Everything is being got ready for a start tomorrow after lunch. They are going to swim the horses across the big swift river now and I am going out to get some motion pictures of them which I hope will turn out good enough for you to see when we get home.
We had a nice weeks motor trip to Mount Ranier & back. Did not have time to look up any of our last years acquaintances They have a brand new hotel at Tacoma and another (very big & swell) at Seattle. There was lots of smoke at Vancouver & south of there but we got a good look at Ranier in the early morning from Paradise Inn. We went out to the gardens & saw the Butcharts. Mr. B is very poorly. Had a bad time with asthma & had been in the hospital.
Rec'd your & GHs wire just before we came north Give him my best. Wasn't that a lovely picture of Dorothy 11 saying goodby to me at the Station
[Stationery: The Berkeley Hotel, Piccadilly, W. 1.]
We arrived at this hotel at 9 oclock last (Friday) afternoon after a very comfortable and enjoyable voyage The weather was tempestuous most of the way but the Olympic is so big that it really did not affect her much There was plenty of music and lots of books to read so the time passed rather quickly
I have tried hard to forget you but so far it has been a dismal failure If I don't succeed soon I shall give up trying.
This is a very nice typical English hotel picked out by Pomeroy.12 For a good many years I have put up at the big hotels mostly frequented by Americans. Tomorrow we are going down to Winchester to lunch with the Mattisons 13 and they are going to motor us thru the Black Forest.
With much love to you & regards to GH.
[Stationery: Union-Castle Line S.S "Llanstephan Castle."]
Approaching Aden Apr 22/26
Its no use, I can't forget you so I am not going to bother my head about it any more.
You can flit into and out of my mind just as the Seaswallow sail over the level sea into and out of view Of course if I don't get a letter from you once in a while your image will naturally dim until you become a mere dream.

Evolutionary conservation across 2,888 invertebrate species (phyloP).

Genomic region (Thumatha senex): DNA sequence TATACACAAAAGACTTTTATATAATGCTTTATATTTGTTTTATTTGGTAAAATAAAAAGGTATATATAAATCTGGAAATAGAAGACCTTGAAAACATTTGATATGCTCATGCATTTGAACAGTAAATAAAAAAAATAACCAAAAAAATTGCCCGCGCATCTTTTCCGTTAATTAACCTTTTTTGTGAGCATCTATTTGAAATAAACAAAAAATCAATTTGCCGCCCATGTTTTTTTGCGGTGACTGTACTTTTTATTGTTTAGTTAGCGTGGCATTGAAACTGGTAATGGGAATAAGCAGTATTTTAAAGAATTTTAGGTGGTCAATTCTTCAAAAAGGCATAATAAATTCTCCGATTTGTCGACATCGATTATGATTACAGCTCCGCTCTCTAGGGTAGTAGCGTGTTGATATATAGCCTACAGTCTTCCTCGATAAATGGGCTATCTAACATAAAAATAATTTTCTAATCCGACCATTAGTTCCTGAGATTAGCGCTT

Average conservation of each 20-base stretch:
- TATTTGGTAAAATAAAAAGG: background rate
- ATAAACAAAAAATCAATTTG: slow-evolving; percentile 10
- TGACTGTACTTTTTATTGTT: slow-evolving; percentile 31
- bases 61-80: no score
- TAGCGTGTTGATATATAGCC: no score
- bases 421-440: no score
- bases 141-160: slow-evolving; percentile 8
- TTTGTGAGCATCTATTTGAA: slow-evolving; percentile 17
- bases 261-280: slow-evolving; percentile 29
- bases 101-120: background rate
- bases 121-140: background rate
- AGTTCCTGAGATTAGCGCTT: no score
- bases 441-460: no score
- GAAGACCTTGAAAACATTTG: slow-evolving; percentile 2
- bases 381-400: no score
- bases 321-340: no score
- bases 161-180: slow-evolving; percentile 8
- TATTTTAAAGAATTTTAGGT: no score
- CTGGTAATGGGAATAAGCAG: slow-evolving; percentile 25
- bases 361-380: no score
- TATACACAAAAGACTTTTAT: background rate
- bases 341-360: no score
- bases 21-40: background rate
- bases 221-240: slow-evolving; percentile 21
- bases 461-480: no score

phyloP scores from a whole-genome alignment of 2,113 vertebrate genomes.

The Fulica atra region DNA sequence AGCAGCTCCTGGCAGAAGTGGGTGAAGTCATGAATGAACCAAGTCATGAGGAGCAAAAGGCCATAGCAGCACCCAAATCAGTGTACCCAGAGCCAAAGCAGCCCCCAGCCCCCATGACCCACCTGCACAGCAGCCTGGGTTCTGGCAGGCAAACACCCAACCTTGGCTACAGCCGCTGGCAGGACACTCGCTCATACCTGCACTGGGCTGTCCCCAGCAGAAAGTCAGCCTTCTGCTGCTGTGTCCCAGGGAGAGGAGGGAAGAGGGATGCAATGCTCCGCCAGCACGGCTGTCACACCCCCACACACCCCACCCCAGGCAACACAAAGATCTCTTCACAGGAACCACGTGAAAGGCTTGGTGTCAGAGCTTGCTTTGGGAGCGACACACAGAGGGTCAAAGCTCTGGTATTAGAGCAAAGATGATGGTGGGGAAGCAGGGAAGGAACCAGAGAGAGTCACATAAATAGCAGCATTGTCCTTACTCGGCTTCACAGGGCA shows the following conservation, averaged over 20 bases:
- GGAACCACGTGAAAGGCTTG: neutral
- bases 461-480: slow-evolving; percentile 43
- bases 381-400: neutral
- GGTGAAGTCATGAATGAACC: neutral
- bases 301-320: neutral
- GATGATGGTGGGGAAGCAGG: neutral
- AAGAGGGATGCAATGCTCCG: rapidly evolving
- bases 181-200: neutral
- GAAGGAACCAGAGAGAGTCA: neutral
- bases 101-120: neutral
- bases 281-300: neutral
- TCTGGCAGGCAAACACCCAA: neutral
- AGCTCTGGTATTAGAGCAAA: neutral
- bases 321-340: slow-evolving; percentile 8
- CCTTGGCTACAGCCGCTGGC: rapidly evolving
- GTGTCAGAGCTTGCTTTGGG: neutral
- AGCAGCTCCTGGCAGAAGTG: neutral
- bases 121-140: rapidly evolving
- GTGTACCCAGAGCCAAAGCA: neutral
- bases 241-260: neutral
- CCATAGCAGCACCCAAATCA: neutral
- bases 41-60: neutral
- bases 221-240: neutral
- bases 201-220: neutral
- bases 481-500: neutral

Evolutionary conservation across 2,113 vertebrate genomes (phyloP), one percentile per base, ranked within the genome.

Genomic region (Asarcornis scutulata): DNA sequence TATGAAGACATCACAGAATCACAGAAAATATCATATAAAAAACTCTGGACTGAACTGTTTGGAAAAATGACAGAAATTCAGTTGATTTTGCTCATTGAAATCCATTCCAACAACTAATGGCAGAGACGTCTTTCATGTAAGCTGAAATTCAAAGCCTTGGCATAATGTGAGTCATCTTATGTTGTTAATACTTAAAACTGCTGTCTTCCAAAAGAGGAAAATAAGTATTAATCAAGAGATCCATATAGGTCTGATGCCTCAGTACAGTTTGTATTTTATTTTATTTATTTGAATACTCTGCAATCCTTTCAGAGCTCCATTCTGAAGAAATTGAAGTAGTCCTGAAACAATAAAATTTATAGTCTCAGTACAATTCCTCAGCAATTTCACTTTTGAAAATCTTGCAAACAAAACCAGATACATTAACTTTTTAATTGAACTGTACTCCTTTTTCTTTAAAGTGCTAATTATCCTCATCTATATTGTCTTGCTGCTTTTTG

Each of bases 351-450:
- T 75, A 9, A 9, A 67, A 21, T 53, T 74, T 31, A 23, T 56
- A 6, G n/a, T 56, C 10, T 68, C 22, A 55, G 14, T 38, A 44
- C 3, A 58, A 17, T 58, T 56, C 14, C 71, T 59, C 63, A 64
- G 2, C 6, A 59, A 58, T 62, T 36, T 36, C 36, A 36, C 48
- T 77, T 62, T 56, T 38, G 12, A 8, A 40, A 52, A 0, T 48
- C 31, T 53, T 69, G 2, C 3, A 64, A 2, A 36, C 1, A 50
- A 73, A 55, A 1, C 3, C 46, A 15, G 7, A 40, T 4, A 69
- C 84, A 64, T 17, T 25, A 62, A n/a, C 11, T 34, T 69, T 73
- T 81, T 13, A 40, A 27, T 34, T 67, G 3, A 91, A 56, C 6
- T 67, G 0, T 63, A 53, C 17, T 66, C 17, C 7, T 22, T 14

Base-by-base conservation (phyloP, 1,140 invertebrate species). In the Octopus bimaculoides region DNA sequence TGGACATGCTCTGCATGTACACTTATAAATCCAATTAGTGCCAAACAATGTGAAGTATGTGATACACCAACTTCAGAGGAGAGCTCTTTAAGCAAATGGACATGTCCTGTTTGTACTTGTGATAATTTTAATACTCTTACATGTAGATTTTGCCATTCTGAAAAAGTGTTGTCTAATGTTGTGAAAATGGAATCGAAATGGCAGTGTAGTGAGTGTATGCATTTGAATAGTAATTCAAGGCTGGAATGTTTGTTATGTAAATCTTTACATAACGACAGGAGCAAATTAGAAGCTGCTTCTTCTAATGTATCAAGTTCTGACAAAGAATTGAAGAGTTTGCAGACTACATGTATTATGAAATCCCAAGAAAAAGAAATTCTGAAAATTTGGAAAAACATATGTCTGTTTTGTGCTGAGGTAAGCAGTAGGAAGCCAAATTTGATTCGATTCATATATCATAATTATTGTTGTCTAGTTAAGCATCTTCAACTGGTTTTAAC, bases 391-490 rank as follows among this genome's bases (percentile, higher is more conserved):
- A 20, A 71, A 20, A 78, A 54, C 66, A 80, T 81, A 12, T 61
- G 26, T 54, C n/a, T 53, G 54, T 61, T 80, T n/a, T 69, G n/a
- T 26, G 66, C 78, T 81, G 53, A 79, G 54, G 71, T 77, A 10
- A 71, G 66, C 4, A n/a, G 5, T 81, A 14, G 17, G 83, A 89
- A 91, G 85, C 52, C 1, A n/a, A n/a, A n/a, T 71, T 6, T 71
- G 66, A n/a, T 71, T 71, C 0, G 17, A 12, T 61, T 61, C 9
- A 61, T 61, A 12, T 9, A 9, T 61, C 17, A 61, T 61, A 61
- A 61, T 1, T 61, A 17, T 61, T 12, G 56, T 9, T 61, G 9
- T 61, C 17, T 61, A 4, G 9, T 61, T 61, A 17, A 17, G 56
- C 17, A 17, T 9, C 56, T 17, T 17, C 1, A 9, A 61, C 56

This has been a mighty nice voyage so far as things go but I hate to think we have got to have about eight more days of it.
NOTES TO GEORGE EASTMAN-WHIPPLE LETTERS
- GE refers to Dr. Whipple being a native of New Hampshire, and Mrs. Whipple, a native of South Carolina.
- The "birthday verses," written by KW in honor of GE, do not survive; KW recalls them as a series of nonsense poems, one for each week of the year; GE was addressed as "the golden pheasant."
- Vladimir Rosing was a member of the Opera Department faculty at the Eastman School of Music from 1923-1928.
- KW recalls the "powders" as a reference to nonsense verses based on variations of Valentine Blacker's classic advice, "Put your trust in God, my boys, and keep your powder dry."
- KW recalls that GE spoke with the Whipples about his youth quite often; there were many stories of his mother, but few of his father; curiously, he never mentioned his sisters.
- George Dryden is the husband of GE's niece Ellen.
- GE refers to scene of Cathedral Mountain Reflection-Atlin Lake.
- . Mrs. Buchart (correctly spelled Butchart in VII.) and her husband developed and maintained a spectacular garden outside Victoria which they opened to the public.
- The route is south to Bellingham, a coastal town in the northernmost county of Washington, then back north to Vancouver before the return to Alaska; Wrangell is on the coast north of Ketchikan and south of Juneau. Additional information about this tour can be found in the reminiscences of George Eliot Norton, rector of St. Paul's Church, Rochester, from 1923-1948, who, with Mrs. Norton, accompanied Mr. Eastman on this western excursion. See University of Rochester Library Bulletin, Vol. 23, No. 1 (Fall, 1967), 5-6.
- Telegraph Creek, in northwest British Columbia, is reached from Wrangell, Alaska, by way of the Stikine River.
- "Dorothy" is an error for "Barbara," the name of the Whipples' only daughter whose picture was taken as GE left Rochester by train for the West.
- Daniel E. Pomeroy was associated with GE in furnishing the African rooms in the Museum of Natural History in New York; he planned GE's African trip and accompanied him.
- F. C. Mattison was the assistant manager of Kodak, Ltd., the British subsidiary.
*Mrs. Whipple has described this delightful social group in her charming "Key To the Eastman Scrapbook," University of Rochester Library Bulletin, Vol. 21, No. 1 (Fall, 1965), 4-18.